It took nearly three months, but WWE is finally doing something of significance with Samoa Joe. The concern, though, is whether or not it is actually going to matter.
Joe is set to face Seth Rollins at Payback next week in what will really be his first WWE match with some meaning behind it. Since debuting on the main roster the night after the Royal Rumble, Joe has essentially been playing the waiting game. WWE sort of threw him a bone, immediately involving him in the Rollins-Triple H storyline leading into WrestleMania. Given those two were the focus, though, Joe was left without a program where he could be a primary figure.
It has resulted in Joe having a handful of matches on Raw and one PPV match, but all of which were thrown together without much more purpose than keeping Joe busy and in the public eye. In the aftermath of WrestleMania, Triple H is out of the picture for now, which naturally allowed Joe to fill the spot opposite Rollins and actually get something going.
That is all well and good, but again, is it actually going to matter? Is the program going to matter, and is Joe going to matter? For that to be the case, Joe needs to defeat Rollins. Not only does he need to win, but he needs to do so decisively. Otherwise, what are we even doing?
The purpose of concern stems from a habit WWE has exhibited in the past. Sometimes, it seems as if WWE has this idea that time is not an issue, that time doesn’t have its effects. So even if WWE has certain intentions in mind, it thinks it has all the time in the world to accomplish them.
Surprise, surprise, this is not the case.
Like anything else, pro wrestling is filled with expiration dates. At the very least, things will fall flat and lose their full effect over time. Fans lose interest and move on. Characters and programs lose their charm and significance. It is the natural flow of creativity and entertainment.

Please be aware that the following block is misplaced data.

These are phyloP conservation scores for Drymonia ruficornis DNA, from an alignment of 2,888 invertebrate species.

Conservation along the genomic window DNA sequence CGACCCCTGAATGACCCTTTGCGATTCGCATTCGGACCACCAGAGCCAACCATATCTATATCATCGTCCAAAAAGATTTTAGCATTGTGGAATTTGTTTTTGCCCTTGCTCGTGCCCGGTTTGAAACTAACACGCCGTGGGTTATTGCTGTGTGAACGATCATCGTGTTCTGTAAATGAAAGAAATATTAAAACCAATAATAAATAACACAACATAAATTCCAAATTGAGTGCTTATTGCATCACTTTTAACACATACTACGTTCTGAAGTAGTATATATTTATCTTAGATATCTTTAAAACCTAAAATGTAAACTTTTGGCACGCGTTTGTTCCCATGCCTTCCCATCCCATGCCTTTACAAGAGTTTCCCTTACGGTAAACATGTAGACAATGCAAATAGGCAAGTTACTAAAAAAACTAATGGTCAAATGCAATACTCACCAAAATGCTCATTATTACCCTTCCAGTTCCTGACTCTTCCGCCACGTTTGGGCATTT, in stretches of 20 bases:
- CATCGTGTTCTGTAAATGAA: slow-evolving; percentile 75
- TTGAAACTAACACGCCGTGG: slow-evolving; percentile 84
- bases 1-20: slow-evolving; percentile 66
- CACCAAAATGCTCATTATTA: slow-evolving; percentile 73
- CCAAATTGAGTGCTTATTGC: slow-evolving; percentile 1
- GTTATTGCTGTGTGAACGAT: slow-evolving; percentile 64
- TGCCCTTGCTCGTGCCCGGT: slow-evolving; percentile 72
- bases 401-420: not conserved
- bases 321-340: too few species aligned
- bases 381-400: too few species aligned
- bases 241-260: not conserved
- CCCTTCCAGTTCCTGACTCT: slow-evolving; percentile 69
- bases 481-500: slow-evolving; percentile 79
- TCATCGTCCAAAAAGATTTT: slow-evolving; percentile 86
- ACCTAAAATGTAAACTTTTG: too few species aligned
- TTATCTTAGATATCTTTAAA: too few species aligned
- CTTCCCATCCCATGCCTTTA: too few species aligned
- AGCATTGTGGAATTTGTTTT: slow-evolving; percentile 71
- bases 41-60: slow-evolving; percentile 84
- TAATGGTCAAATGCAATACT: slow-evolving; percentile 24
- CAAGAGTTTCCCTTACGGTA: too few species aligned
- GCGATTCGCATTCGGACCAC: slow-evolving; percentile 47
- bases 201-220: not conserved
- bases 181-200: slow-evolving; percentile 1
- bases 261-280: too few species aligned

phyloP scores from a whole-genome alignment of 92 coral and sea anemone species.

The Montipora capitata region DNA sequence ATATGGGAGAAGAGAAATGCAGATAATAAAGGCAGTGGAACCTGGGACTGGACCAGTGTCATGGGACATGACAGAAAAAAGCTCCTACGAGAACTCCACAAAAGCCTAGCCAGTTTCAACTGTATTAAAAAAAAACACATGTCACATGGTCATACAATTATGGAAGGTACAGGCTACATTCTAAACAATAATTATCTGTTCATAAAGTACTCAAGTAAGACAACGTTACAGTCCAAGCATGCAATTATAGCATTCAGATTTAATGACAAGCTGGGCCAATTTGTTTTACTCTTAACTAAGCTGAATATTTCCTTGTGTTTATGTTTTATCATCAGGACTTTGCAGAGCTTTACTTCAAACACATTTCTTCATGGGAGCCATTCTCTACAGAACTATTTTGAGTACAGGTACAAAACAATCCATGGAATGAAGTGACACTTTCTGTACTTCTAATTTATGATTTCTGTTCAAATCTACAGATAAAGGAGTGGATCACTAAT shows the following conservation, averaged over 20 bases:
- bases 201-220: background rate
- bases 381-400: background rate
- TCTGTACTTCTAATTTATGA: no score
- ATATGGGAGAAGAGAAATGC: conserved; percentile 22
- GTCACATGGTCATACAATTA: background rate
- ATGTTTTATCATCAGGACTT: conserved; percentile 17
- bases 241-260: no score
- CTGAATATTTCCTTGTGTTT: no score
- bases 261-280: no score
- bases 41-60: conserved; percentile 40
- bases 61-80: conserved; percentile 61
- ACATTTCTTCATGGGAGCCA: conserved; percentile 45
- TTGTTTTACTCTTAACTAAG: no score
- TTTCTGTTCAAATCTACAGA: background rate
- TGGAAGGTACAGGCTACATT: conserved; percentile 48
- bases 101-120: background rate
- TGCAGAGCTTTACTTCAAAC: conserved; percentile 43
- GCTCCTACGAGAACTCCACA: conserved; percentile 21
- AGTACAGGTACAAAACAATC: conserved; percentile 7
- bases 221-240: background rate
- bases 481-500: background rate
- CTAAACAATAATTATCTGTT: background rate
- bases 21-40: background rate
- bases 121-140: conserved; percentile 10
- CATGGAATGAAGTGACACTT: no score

It’s true, though, some things last longer than others. Some things last far longer, in fact. Luckily for WWE, Joe is one of those special cases with an extended expiration date. If another character debuted in WWE without the aura and legacy of Joe and was put on this same path, they’d be long gone by now. No one would care at this point.
That said, WWE is starting to run out of time with Joe. At nearly three months and no major accomplishments aside from (accidentally) injuring Rollins, fans need a reason to care.
Joe is special. Not many in wrestling come around like him. Joe has the unique distinction of being capable of an elite level of credibility. His status as a modern-day legend combined with his look and highly impressive abilities in the ring make Joe part of a special class of guys who WWE could make something really special out of. If given enough time with quality booking, Joe is the kind of guy who could have a blockbuster feud with the likes of Brock Lesnar and, even more impressive, be a believable adversary.
If WWE has big plans for Joe, the time to start is now. Not later.
That is not to say it is impossible to do something with Joe later. If Joe loses to Rollins at Payback and goes onto something else, hope is not lost. But every strike against him just makes it that much harder in the future. This is even more so the case because of how slow Joe’s start has gotten off to.
The momentum he had from debuting is long gone. So if Joe does not get a big boost of momentum now, after being mostly flat these last few months, he can only sink from there.
You can see it in WWE even now. An act comes in, WWE shows no initiative in getting momentum going, and down the line once WWE decides to try something out finally, nobody cares. Just look at how American Alpha has been doing on SmackDown since their debut. Even becoming tag team champions could not help them after falling so flat in the beginning. You can say similar things for Karl Anderson and Luke Gallows on Raw, and essentially the cruiserweight division as a whole.
Rollins is a big name, a fan favorite, and has a lot of momentum coming out of WrestleMania. Will he lose some of that? Yes. But the gains made by Joe and the potential it opens up for him going forward far outweigh the losses to Rollins.
Rollins is already established. Rollins has credibility on the main roster. Joe does not, and he needs it pretty quick here. Joe can be a lot of great things for WWE and its roster; he can be a major piece of the roster as one of its best heels and most intimidating monsters. But he can only become that if WWE gives fans a reason to care before they are no longer willing to.